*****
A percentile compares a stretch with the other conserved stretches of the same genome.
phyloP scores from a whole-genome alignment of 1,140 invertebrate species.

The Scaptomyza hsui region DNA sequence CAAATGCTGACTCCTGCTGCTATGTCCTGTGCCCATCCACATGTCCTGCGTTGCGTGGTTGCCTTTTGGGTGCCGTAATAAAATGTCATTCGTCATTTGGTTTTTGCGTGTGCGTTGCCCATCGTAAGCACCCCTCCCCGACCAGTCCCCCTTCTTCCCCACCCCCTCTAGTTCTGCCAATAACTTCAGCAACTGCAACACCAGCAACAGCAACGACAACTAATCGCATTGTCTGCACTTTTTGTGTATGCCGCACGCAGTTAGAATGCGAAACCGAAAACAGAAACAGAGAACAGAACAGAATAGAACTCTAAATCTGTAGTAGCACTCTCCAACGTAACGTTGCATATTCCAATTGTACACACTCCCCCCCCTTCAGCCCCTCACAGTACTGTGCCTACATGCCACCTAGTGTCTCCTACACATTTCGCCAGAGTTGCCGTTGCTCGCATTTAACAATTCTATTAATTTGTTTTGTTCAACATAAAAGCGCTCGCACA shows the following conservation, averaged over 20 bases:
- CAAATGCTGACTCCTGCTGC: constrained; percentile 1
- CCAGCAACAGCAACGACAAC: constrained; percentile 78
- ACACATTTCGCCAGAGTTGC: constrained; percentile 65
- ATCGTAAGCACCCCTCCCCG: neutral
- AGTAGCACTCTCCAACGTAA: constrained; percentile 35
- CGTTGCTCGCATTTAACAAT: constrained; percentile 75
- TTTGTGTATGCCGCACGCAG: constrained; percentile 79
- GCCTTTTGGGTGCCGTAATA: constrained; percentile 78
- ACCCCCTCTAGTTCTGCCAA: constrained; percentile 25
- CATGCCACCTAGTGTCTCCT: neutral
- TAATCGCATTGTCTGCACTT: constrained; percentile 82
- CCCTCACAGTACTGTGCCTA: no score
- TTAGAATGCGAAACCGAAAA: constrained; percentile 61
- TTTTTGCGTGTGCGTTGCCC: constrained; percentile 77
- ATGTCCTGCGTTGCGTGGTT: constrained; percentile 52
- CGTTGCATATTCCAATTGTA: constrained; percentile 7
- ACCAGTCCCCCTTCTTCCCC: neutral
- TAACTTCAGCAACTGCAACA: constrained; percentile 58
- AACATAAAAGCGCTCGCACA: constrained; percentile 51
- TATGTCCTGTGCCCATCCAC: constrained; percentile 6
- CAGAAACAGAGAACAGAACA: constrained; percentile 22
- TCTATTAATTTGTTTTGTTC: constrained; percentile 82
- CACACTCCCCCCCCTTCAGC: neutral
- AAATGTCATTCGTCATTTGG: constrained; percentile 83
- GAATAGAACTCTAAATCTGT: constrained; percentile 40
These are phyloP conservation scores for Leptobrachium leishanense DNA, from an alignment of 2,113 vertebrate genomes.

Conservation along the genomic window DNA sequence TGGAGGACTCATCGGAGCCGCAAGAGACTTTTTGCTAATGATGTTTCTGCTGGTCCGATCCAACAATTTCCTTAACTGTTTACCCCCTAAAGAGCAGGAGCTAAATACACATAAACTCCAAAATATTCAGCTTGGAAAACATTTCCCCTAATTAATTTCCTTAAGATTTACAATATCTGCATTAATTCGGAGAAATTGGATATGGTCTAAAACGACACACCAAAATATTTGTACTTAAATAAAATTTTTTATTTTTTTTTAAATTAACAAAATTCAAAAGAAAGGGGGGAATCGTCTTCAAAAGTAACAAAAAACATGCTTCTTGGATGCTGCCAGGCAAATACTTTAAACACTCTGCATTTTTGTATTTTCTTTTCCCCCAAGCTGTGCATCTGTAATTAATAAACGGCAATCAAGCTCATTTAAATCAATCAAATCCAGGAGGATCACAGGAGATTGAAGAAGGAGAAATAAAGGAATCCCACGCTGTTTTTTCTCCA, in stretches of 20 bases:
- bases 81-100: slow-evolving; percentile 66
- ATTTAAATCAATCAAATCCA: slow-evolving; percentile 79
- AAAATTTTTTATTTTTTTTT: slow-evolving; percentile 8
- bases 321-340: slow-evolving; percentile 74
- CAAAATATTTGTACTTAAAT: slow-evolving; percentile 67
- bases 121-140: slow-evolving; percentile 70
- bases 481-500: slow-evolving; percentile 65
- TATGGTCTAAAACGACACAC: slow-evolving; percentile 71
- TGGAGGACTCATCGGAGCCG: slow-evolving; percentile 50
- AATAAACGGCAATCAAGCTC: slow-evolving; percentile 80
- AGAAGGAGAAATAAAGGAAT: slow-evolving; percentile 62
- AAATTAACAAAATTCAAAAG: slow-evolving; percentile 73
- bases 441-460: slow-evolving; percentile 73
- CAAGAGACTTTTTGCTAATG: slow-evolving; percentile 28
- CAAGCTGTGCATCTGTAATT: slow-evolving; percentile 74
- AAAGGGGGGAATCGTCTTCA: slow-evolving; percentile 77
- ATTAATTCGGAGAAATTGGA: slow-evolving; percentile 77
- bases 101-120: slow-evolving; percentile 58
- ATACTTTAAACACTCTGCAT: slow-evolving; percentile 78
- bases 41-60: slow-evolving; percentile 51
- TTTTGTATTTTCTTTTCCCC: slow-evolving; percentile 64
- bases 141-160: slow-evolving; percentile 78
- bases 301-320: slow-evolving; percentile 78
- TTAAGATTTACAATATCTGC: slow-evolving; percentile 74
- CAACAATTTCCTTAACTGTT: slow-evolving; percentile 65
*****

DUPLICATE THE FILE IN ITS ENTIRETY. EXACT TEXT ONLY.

A percentile compares a stretch with the other conserved stretches of the same genome.
phyloP scores from a whole-genome alignment of 1,140 invertebrate species.

The Scaptomyza hsui region DNA sequence CAAATGCTGACTCCTGCTGCTATGTCCTGTGCCCATCCACATGTCCTGCGTTGCGTGGTTGCCTTTTGGGTGCCGTAATAAAATGTCATTCGTCATTTGGTTTTTGCGTGTGCGTTGCCCATCGTAAGCACCCCTCCCCGACCAGTCCCCCTTCTTCCCCACCCCCTCTAGTTCTGCCAATAACTTCAGCAACTGCAACACCAGCAACAGCAACGACAACTAATCGCATTGTCTGCACTTTTTGTGTATGCCGCACGCAGTTAGAATGCGAAACCGAAAACAGAAACAGAGAACAGAACAGAATAGAACTCTAAATCTGTAGTAGCACTCTCCAACGTAACGTTGCATATTCCAATTGTACACACTCCCCCCCCTTCAGCCCCTCACAGTACTGTGCCTACATGCCACCTAGTGTCTCCTACACATTTCGCCAGAGTTGCCGTTGCTCGCATTTAACAATTCTATTAATTTGTTTTGTTCAACATAAAAGCGCTCGCACA shows the following conservation, averaged over 20 bases:
- CAAATGCTGACTCCTGCTGC: constrained; percentile 1
- CCAGCAACAGCAACGACAAC: constrained; percentile 78
- ACACATTTCGCCAGAGTTGC: constrained; percentile 65
- ATCGTAAGCACCCCTCCCCG: neutral
- AGTAGCACTCTCCAACGTAA: constrained; percentile 35
- CGTTGCTCGCATTTAACAAT: constrained; percentile 75
- TTTGTGTATGCCGCACGCAG: constrained; percentile 79
- GCCTTTTGGGTGCCGTAATA: constrained; percentile 78
- ACCCCCTCTAGTTCTGCCAA: constrained; percentile 25
- CATGCCACCTAGTGTCTCCT: neutral
- TAATCGCATTGTCTGCACTT: constrained; percentile 82
- CCCTCACAGTACTGTGCCTA: no score
- TTAGAATGCGAAACCGAAAA: constrained; percentile 61
- TTTTTGCGTGTGCGTTGCCC: constrained; percentile 77
- ATGTCCTGCGTTGCGTGGTT: constrained; percentile 52
- CGTTGCATATTCCAATTGTA: constrained; percentile 7
- ACCAGTCCCCCTTCTTCCCC: neutral
- TAACTTCAGCAACTGCAACA: constrained; percentile 58
- AACATAAAAGCGCTCGCACA: constrained; percentile 51
- TATGTCCTGTGCCCATCCAC: constrained; percentile 6
- CAGAAACAGAGAACAGAACA: constrained; percentile 22
- TCTATTAATTTGTTTTGTTC: constrained; percentile 82
- CACACTCCCCCCCCTTCAGC: neutral
- AAATGTCATTCGTCATTTGG: constrained; percentile 83
- GAATAGAACTCTAAATCTGT: constrained; percentile 40
These are phyloP conservation scores for Leptobrachium leishanense DNA, from an alignment of 2,113 vertebrate genomes.

Conservation along the genomic window DNA sequence TGGAGGACTCATCGGAGCCGCAAGAGACTTTTTGCTAATGATGTTTCTGCTGGTCCGATCCAACAATTTCCTTAACTGTTTACCCCCTAAAGAGCAGGAGCTAAATACACATAAACTCCAAAATATTCAGCTTGGAAAACATTTCCCCTAATTAATTTCCTTAAGATTTACAATATCTGCATTAATTCGGAGAAATTGGATATGGTCTAAAACGACACACCAAAATATTTGTACTTAAATAAAATTTTTTATTTTTTTTTAAATTAACAAAATTCAAAAGAAAGGGGGGAATCGTCTTCAAAAGTAACAAAAAACATGCTTCTTGGATGCTGCCAGGCAAATACTTTAAACACTCTGCATTTTTGTATTTTCTTTTCCCCCAAGCTGTGCATCTGTAATTAATAAACGGCAATCAAGCTCATTTAAATCAATCAAATCCAGGAGGATCACAGGAGATTGAAGAAGGAGAAATAAAGGAATCCCACGCTGTTTTTTCTCCA, in stretches of 20 bases:
- bases 81-100: slow-evolving; percentile 66
- ATTTAAATCAATCAAATCCA: slow-evolving; percentile 79
- AAAATTTTTTATTTTTTTTT: slow-evolving; percentile 8
- bases 321-340: slow-evolving; percentile 74
- CAAAATATTTGTACTTAAAT: slow-evolving; percentile 67
- bases 121-140: slow-evolving; percentile 70
- bases 481-500: slow-evolving; percentile 65
- TATGGTCTAAAACGACACAC: slow-evolving; percentile 71
- TGGAGGACTCATCGGAGCCG: slow-evolving; percentile 50
- AATAAACGGCAATCAAGCTC: slow-evolving; percentile 80
- AGAAGGAGAAATAAAGGAAT: slow-evolving; percentile 62
- AAATTAACAAAATTCAAAAG: slow-evolving; percentile 73
- bases 441-460: slow-evolving; percentile 73
- CAAGAGACTTTTTGCTAATG: slow-evolving; percentile 28
- CAAGCTGTGCATCTGTAATT: slow-evolving; percentile 74
- AAAGGGGGGAATCGTCTTCA: slow-evolving; percentile 77
- ATTAATTCGGAGAAATTGGA: slow-evolving; percentile 77
- bases 101-120: slow-evolving; percentile 58
- ATACTTTAAACACTCTGCAT: slow-evolving; percentile 78
- bases 41-60: slow-evolving; percentile 51
- TTTTGTATTTTCTTTTCCCC: slow-evolving; percentile 64
- bases 141-160: slow-evolving; percentile 78
- bases 301-320: slow-evolving; percentile 78
- TTAAGATTTACAATATCTGC: slow-evolving; percentile 74
- CAACAATTTCCTTAACTGTT: slow-evolving; percentile 65